Matthew Johncock’s essay takes a look at the numerous failures of emotion to persuade in Ovid’s Metamorphoses. He makes a thorough examination of the relationships in each example and shows how relative superiority between speaker and addressee favours success or failure. The prevalence of unjust outcomes favouring the powerful suggests these passages might work as an analogy for Roman society whereby emotionally-charged persuasion fails in the face of imperial power. He suggests Ovid mirrors Augustus in the characters of Jupiter and Apollo, and his discussion of Jupiter’s ira provides a good complement to Knight’s essay. He also sees a certain pity for the ‘underdog’ emerging in Ovid’s text, creating anger towards the powerful. All of the examples are given in an Appendix so as not to interrupt the discussion in the text.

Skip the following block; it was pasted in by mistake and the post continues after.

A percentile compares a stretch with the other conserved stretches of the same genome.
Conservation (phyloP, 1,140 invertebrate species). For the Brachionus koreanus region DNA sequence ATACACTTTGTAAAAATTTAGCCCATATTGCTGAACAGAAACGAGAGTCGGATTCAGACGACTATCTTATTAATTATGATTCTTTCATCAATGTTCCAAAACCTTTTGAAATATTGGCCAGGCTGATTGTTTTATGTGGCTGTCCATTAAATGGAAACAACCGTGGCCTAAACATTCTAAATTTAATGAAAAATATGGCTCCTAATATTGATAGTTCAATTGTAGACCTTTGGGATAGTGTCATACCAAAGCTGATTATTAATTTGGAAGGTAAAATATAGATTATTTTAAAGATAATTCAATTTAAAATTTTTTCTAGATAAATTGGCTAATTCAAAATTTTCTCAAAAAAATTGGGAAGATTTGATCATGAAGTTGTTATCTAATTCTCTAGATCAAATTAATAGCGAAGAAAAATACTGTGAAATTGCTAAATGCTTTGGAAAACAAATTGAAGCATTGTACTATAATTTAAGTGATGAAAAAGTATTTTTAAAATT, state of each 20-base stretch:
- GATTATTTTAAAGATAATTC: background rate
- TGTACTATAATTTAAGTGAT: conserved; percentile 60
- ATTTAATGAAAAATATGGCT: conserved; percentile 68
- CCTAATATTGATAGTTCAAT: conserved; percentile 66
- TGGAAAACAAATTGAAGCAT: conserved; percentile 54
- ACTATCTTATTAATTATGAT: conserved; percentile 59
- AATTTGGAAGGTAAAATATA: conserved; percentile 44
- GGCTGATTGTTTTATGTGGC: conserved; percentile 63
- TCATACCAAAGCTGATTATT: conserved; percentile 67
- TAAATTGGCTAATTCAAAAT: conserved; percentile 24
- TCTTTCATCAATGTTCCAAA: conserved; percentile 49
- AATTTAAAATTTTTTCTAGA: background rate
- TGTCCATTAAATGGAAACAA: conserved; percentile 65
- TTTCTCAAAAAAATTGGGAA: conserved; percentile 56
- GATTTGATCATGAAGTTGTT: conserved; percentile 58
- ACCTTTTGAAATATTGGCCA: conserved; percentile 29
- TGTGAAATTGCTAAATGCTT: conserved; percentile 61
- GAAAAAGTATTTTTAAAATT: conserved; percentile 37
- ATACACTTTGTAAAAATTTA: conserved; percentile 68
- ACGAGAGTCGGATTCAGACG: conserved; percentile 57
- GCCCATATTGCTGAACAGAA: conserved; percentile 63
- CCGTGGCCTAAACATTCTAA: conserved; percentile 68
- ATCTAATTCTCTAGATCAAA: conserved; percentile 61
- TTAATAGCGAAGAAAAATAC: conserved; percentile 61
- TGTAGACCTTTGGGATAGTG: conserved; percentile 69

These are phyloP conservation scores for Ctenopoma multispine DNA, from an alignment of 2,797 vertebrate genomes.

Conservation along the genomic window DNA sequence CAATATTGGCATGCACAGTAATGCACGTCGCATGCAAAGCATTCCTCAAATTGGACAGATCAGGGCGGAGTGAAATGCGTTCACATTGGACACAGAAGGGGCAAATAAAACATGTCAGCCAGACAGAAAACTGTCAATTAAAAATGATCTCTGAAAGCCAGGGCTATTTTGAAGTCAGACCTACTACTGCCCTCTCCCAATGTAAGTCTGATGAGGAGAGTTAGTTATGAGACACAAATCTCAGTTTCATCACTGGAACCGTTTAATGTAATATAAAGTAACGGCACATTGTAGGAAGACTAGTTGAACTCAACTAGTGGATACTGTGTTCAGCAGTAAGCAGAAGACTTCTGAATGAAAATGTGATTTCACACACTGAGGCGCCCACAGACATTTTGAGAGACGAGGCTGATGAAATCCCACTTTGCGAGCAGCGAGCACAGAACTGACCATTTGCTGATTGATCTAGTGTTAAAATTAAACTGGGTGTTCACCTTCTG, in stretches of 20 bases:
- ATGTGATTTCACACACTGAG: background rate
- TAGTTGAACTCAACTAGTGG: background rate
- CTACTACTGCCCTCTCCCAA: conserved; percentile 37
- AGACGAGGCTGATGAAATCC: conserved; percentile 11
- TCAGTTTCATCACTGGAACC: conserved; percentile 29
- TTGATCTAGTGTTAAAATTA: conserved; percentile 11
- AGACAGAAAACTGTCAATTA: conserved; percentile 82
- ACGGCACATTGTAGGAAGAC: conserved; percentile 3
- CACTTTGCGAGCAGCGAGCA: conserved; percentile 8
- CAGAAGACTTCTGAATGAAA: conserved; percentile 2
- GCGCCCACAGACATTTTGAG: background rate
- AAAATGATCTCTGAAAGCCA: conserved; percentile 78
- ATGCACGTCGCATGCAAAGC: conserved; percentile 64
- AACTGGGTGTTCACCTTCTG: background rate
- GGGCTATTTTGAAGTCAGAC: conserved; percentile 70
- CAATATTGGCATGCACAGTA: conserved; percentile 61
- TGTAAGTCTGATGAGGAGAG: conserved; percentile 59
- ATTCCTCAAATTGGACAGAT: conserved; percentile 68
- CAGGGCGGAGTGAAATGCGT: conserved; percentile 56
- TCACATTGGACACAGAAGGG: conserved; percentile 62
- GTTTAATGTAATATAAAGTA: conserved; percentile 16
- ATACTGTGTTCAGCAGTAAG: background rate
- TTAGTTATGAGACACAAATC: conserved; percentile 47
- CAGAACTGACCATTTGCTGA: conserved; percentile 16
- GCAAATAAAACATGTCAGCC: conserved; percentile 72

The fourth and final part of the volume begins with Eleanor Dickey’s examination of Greek papyri and the emotional language used therein for a persuasive purpose; essentially, it is an examination of politeness in Greek, and a fascinating one at that. She demonstrates how Brown and Levison’s theory of politeness does not really apply to Classical Greece, and how Terkouafi’s theory works better. In the Classical Period, requests are generally made using “bare, unsoftened” imperatives; however, papyri evidence suggest that things change somewhat in the Hellenistic Period and that superiors use imperatives to make requests of inferiors, whereas inferiors now use polite linguistic formulae, which she attributes mainly to the cultural influence of Egypt. Dickey confronts certain criticisms head on, such as the discrepancy in evidence (Classical literature versus Hellenistic papyri) which might be the reason for the differences; however, she maintains that we should at least see some indication in Classical literature if that were the case. An Appendix contains the Hellenistic papyri examples.